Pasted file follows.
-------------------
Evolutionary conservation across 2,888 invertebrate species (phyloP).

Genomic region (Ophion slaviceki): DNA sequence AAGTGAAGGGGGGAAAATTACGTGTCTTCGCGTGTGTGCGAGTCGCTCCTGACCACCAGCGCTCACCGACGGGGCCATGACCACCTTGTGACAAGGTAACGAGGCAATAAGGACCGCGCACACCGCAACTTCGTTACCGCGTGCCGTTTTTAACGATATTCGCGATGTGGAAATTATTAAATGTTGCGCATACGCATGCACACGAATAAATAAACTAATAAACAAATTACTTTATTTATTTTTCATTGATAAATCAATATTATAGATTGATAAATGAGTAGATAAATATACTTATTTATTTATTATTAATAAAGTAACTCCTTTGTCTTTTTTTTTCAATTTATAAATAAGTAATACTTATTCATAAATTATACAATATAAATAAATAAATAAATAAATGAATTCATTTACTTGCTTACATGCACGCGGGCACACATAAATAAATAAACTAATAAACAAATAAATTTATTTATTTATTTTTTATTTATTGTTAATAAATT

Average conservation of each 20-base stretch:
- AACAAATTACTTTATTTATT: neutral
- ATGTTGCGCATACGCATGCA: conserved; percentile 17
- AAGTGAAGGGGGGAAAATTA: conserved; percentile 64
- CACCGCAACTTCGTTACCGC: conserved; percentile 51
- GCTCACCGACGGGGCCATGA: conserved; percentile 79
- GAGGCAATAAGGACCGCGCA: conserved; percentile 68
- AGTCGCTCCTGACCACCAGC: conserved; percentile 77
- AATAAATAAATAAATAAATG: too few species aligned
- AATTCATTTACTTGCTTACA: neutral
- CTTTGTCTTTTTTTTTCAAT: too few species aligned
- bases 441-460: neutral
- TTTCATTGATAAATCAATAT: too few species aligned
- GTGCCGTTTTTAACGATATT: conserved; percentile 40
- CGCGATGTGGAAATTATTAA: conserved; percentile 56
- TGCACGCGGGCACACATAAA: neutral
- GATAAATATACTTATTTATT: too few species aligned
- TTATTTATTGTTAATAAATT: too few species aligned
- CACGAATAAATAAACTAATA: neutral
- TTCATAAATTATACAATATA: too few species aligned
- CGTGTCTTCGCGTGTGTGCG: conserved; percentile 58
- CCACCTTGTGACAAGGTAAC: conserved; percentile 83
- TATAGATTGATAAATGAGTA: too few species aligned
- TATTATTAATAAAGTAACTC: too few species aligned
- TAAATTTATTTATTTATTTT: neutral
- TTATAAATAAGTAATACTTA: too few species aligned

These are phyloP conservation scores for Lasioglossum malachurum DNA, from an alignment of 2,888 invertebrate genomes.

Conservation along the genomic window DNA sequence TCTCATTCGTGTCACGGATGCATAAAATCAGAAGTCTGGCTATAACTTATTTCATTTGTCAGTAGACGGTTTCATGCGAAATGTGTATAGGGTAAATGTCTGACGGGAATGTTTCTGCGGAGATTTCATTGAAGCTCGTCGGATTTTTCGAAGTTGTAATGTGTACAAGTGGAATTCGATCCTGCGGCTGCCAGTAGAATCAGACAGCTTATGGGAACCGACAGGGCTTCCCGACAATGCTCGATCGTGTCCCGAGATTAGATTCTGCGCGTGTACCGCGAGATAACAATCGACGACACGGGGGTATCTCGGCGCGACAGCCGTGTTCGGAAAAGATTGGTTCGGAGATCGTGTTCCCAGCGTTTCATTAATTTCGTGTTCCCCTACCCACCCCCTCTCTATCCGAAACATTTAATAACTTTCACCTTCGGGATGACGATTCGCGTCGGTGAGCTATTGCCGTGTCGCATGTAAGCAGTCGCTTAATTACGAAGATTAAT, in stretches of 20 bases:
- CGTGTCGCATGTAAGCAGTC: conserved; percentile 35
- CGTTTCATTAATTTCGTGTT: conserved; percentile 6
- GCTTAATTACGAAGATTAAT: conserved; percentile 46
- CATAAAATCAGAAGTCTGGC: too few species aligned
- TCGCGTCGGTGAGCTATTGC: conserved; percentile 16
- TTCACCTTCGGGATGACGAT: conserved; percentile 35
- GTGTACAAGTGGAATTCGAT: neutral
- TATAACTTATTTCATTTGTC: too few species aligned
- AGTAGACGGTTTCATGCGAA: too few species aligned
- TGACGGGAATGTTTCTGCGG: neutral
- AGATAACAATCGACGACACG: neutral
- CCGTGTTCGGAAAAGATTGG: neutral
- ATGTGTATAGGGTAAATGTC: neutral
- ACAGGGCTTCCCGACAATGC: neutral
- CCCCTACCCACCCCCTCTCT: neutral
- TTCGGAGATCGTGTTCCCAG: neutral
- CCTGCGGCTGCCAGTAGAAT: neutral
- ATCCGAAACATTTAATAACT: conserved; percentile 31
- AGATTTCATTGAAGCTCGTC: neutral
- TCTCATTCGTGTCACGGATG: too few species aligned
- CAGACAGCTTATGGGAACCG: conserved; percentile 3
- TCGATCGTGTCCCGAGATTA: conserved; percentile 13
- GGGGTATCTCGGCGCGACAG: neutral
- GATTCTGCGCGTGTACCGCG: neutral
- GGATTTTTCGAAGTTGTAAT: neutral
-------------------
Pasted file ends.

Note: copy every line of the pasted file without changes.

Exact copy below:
Evolutionary conservation across 2,888 invertebrate species (phyloP).

Genomic region (Ophion slaviceki): DNA sequence AAGTGAAGGGGGGAAAATTACGTGTCTTCGCGTGTGTGCGAGTCGCTCCTGACCACCAGCGCTCACCGACGGGGCCATGACCACCTTGTGACAAGGTAACGAGGCAATAAGGACCGCGCACACCGCAACTTCGTTACCGCGTGCCGTTTTTAACGATATTCGCGATGTGGAAATTATTAAATGTTGCGCATACGCATGCACACGAATAAATAAACTAATAAACAAATTACTTTATTTATTTTTCATTGATAAATCAATATTATAGATTGATAAATGAGTAGATAAATATACTTATTTATTTATTATTAATAAAGTAACTCCTTTGTCTTTTTTTTTCAATTTATAAATAAGTAATACTTATTCATAAATTATACAATATAAATAAATAAATAAATAAATGAATTCATTTACTTGCTTACATGCACGCGGGCACACATAAATAAATAAACTAATAAACAAATAAATTTATTTATTTATTTTTTATTTATTGTTAATAAATT

Average conservation of each 20-base stretch:
- AACAAATTACTTTATTTATT: neutral
- ATGTTGCGCATACGCATGCA: conserved; percentile 17
- AAGTGAAGGGGGGAAAATTA: conserved; percentile 64
- CACCGCAACTTCGTTACCGC: conserved; percentile 51
- GCTCACCGACGGGGCCATGA: conserved; percentile 79
- GAGGCAATAAGGACCGCGCA: conserved; percentile 68
- AGTCGCTCCTGACCACCAGC: conserved; percentile 77
- AATAAATAAATAAATAAATG: too few species aligned
- AATTCATTTACTTGCTTACA: neutral
- CTTTGTCTTTTTTTTTCAAT: too few species aligned
- bases 441-460: neutral
- TTTCATTGATAAATCAATAT: too few species aligned
- GTGCCGTTTTTAACGATATT: conserved; percentile 40
- CGCGATGTGGAAATTATTAA: conserved; percentile 56
- TGCACGCGGGCACACATAAA: neutral
- GATAAATATACTTATTTATT: too few species aligned
- TTATTTATTGTTAATAAATT: too few species aligned
- CACGAATAAATAAACTAATA: neutral
- TTCATAAATTATACAATATA: too few species aligned
- CGTGTCTTCGCGTGTGTGCG: conserved; percentile 58
- CCACCTTGTGACAAGGTAAC: conserved; percentile 83
- TATAGATTGATAAATGAGTA: too few species aligned
- TATTATTAATAAAGTAACTC: too few species aligned
- TAAATTTATTTATTTATTTT: neutral
- TTATAAATAAGTAATACTTA: too few species aligned

These are phyloP conservation scores for Lasioglossum malachurum DNA, from an alignment of 2,888 invertebrate genomes.

Conservation along the genomic window DNA sequence TCTCATTCGTGTCACGGATGCATAAAATCAGAAGTCTGGCTATAACTTATTTCATTTGTCAGTAGACGGTTTCATGCGAAATGTGTATAGGGTAAATGTCTGACGGGAATGTTTCTGCGGAGATTTCATTGAAGCTCGTCGGATTTTTCGAAGTTGTAATGTGTACAAGTGGAATTCGATCCTGCGGCTGCCAGTAGAATCAGACAGCTTATGGGAACCGACAGGGCTTCCCGACAATGCTCGATCGTGTCCCGAGATTAGATTCTGCGCGTGTACCGCGAGATAACAATCGACGACACGGGGGTATCTCGGCGCGACAGCCGTGTTCGGAAAAGATTGGTTCGGAGATCGTGTTCCCAGCGTTTCATTAATTTCGTGTTCCCCTACCCACCCCCTCTCTATCCGAAACATTTAATAACTTTCACCTTCGGGATGACGATTCGCGTCGGTGAGCTATTGCCGTGTCGCATGTAAGCAGTCGCTTAATTACGAAGATTAAT, in stretches of 20 bases:
- CGTGTCGCATGTAAGCAGTC: conserved; percentile 35
- CGTTTCATTAATTTCGTGTT: conserved; percentile 6
- GCTTAATTACGAAGATTAAT: conserved; percentile 46
- CATAAAATCAGAAGTCTGGC: too few species aligned
- TCGCGTCGGTGAGCTATTGC: conserved; percentile 16
- TTCACCTTCGGGATGACGAT: conserved; percentile 35
- GTGTACAAGTGGAATTCGAT: neutral
- TATAACTTATTTCATTTGTC: too few species aligned
- AGTAGACGGTTTCATGCGAA: too few species aligned
- TGACGGGAATGTTTCTGCGG: neutral
- AGATAACAATCGACGACACG: neutral
- CCGTGTTCGGAAAAGATTGG: neutral
- ATGTGTATAGGGTAAATGTC: neutral
- ACAGGGCTTCCCGACAATGC: neutral
- CCCCTACCCACCCCCTCTCT: neutral
- TTCGGAGATCGTGTTCCCAG: neutral
- CCTGCGGCTGCCAGTAGAAT: neutral
- ATCCGAAACATTTAATAACT: conserved; percentile 31
- AGATTTCATTGAAGCTCGTC: neutral
- TCTCATTCGTGTCACGGATG: too few species aligned
- CAGACAGCTTATGGGAACCG: conserved; percentile 3
- TCGATCGTGTCCCGAGATTA: conserved; percentile 13
- GGGGTATCTCGGCGCGACAG: neutral
- GATTCTGCGCGTGTACCGCG: neutral
- GGATTTTTCGAAGTTGTAAT: neutral